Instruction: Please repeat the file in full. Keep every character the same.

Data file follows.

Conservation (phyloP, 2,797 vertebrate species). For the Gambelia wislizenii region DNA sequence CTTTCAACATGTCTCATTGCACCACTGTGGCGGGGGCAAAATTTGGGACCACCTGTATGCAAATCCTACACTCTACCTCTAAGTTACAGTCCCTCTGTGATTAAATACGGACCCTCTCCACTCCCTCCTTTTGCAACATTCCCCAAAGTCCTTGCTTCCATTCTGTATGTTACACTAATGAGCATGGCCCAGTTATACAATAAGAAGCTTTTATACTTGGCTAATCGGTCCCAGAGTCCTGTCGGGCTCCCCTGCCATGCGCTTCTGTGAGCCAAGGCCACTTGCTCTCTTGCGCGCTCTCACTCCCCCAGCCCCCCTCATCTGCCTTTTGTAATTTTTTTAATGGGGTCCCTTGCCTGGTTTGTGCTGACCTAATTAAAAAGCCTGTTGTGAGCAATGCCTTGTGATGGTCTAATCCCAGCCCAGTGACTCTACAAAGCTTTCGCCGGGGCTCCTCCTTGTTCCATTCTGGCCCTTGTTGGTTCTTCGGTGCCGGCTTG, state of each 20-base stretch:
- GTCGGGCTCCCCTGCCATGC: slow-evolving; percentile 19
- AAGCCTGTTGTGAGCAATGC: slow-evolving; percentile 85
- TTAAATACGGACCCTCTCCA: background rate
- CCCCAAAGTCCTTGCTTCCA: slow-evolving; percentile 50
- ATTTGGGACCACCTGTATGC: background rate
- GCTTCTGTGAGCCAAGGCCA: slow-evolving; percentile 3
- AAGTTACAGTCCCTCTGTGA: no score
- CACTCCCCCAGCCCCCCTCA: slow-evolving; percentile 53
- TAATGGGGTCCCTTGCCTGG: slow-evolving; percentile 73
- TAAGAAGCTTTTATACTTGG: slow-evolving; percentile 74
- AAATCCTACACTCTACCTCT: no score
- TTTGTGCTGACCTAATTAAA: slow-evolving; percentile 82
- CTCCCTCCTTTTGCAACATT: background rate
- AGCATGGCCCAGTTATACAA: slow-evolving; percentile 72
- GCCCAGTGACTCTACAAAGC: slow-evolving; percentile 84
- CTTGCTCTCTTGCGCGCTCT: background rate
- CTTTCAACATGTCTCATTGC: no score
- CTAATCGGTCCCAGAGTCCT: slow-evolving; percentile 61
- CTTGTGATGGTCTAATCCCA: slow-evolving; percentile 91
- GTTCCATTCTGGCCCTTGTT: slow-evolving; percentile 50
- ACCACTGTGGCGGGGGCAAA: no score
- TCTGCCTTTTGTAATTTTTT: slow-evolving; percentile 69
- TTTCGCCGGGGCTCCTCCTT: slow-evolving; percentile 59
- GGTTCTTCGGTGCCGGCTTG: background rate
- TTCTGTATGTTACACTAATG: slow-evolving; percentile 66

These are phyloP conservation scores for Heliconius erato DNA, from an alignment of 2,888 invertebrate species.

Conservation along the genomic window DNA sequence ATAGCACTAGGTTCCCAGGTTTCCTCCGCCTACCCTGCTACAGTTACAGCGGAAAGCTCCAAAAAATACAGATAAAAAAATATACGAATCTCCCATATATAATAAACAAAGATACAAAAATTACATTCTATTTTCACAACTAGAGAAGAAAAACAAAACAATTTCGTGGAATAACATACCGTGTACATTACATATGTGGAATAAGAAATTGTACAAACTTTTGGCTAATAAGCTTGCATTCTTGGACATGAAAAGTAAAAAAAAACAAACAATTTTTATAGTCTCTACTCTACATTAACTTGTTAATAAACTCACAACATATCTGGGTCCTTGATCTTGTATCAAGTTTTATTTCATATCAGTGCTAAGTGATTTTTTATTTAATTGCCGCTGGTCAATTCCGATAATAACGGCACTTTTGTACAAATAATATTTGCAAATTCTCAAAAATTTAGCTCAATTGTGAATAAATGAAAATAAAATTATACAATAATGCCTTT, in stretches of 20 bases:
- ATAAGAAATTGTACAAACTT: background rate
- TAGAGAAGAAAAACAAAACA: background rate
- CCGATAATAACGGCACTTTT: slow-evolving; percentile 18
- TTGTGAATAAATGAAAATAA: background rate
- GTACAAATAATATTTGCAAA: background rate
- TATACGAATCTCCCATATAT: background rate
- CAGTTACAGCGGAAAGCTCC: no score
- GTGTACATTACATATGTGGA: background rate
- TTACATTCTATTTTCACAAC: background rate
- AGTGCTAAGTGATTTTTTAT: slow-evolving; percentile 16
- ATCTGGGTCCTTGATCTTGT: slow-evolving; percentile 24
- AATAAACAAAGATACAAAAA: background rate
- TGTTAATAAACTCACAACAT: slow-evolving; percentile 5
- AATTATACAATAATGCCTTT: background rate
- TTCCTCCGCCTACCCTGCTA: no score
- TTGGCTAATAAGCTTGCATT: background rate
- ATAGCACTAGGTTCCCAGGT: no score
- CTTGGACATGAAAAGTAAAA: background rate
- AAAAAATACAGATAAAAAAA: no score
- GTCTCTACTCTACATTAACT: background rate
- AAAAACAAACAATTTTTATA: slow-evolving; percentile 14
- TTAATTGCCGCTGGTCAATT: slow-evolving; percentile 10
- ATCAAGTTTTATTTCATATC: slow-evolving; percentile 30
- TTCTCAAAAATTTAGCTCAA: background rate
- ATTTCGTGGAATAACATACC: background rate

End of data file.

Conservation (phyloP, 2,797 vertebrate species). For the Gambelia wislizenii region DNA sequence CTTTCAACATGTCTCATTGCACCACTGTGGCGGGGGCAAAATTTGGGACCACCTGTATGCAAATCCTACACTCTACCTCTAAGTTACAGTCCCTCTGTGATTAAATACGGACCCTCTCCACTCCCTCCTTTTGCAACATTCCCCAAAGTCCTTGCTTCCATTCTGTATGTTACACTAATGAGCATGGCCCAGTTATACAATAAGAAGCTTTTATACTTGGCTAATCGGTCCCAGAGTCCTGTCGGGCTCCCCTGCCATGCGCTTCTGTGAGCCAAGGCCACTTGCTCTCTTGCGCGCTCTCACTCCCCCAGCCCCCCTCATCTGCCTTTTGTAATTTTTTTAATGGGGTCCCTTGCCTGGTTTGTGCTGACCTAATTAAAAAGCCTGTTGTGAGCAATGCCTTGTGATGGTCTAATCCCAGCCCAGTGACTCTACAAAGCTTTCGCCGGGGCTCCTCCTTGTTCCATTCTGGCCCTTGTTGGTTCTTCGGTGCCGGCTTG, state of each 20-base stretch:
- GTCGGGCTCCCCTGCCATGC: slow-evolving; percentile 19
- AAGCCTGTTGTGAGCAATGC: slow-evolving; percentile 85
- TTAAATACGGACCCTCTCCA: background rate
- CCCCAAAGTCCTTGCTTCCA: slow-evolving; percentile 50
- ATTTGGGACCACCTGTATGC: background rate
- GCTTCTGTGAGCCAAGGCCA: slow-evolving; percentile 3
- AAGTTACAGTCCCTCTGTGA: no score
- CACTCCCCCAGCCCCCCTCA: slow-evolving; percentile 53
- TAATGGGGTCCCTTGCCTGG: slow-evolving; percentile 73
- TAAGAAGCTTTTATACTTGG: slow-evolving; percentile 74
- AAATCCTACACTCTACCTCT: no score
- TTTGTGCTGACCTAATTAAA: slow-evolving; percentile 82
- CTCCCTCCTTTTGCAACATT: background rate
- AGCATGGCCCAGTTATACAA: slow-evolving; percentile 72
- GCCCAGTGACTCTACAAAGC: slow-evolving; percentile 84
- CTTGCTCTCTTGCGCGCTCT: background rate
- CTTTCAACATGTCTCATTGC: no score
- CTAATCGGTCCCAGAGTCCT: slow-evolving; percentile 61
- CTTGTGATGGTCTAATCCCA: slow-evolving; percentile 91
- GTTCCATTCTGGCCCTTGTT: slow-evolving; percentile 50
- ACCACTGTGGCGGGGGCAAA: no score
- TCTGCCTTTTGTAATTTTTT: slow-evolving; percentile 69
- TTTCGCCGGGGCTCCTCCTT: slow-evolving; percentile 59
- GGTTCTTCGGTGCCGGCTTG: background rate
- TTCTGTATGTTACACTAATG: slow-evolving; percentile 66

These are phyloP conservation scores for Heliconius erato DNA, from an alignment of 2,888 invertebrate species.

Conservation along the genomic window DNA sequence ATAGCACTAGGTTCCCAGGTTTCCTCCGCCTACCCTGCTACAGTTACAGCGGAAAGCTCCAAAAAATACAGATAAAAAAATATACGAATCTCCCATATATAATAAACAAAGATACAAAAATTACATTCTATTTTCACAACTAGAGAAGAAAAACAAAACAATTTCGTGGAATAACATACCGTGTACATTACATATGTGGAATAAGAAATTGTACAAACTTTTGGCTAATAAGCTTGCATTCTTGGACATGAAAAGTAAAAAAAAACAAACAATTTTTATAGTCTCTACTCTACATTAACTTGTTAATAAACTCACAACATATCTGGGTCCTTGATCTTGTATCAAGTTTTATTTCATATCAGTGCTAAGTGATTTTTTATTTAATTGCCGCTGGTCAATTCCGATAATAACGGCACTTTTGTACAAATAATATTTGCAAATTCTCAAAAATTTAGCTCAATTGTGAATAAATGAAAATAAAATTATACAATAATGCCTTT, in stretches of 20 bases:
- ATAAGAAATTGTACAAACTT: background rate
- TAGAGAAGAAAAACAAAACA: background rate
- CCGATAATAACGGCACTTTT: slow-evolving; percentile 18
- TTGTGAATAAATGAAAATAA: background rate
- GTACAAATAATATTTGCAAA: background rate
- TATACGAATCTCCCATATAT: background rate
- CAGTTACAGCGGAAAGCTCC: no score
- GTGTACATTACATATGTGGA: background rate
- TTACATTCTATTTTCACAAC: background rate
- AGTGCTAAGTGATTTTTTAT: slow-evolving; percentile 16
- ATCTGGGTCCTTGATCTTGT: slow-evolving; percentile 24
- AATAAACAAAGATACAAAAA: background rate
- TGTTAATAAACTCACAACAT: slow-evolving; percentile 5
- AATTATACAATAATGCCTTT: background rate
- TTCCTCCGCCTACCCTGCTA: no score
- TTGGCTAATAAGCTTGCATT: background rate
- ATAGCACTAGGTTCCCAGGT: no score
- CTTGGACATGAAAAGTAAAA: background rate
- AAAAAATACAGATAAAAAAA: no score
- GTCTCTACTCTACATTAACT: background rate
- AAAAACAAACAATTTTTATA: slow-evolving; percentile 14
- TTAATTGCCGCTGGTCAATT: slow-evolving; percentile 10
- ATCAAGTTTTATTTCATATC: slow-evolving; percentile 30
- TTCTCAAAAATTTAGCTCAA: background rate
- ATTTCGTGGAATAACATACC: background rate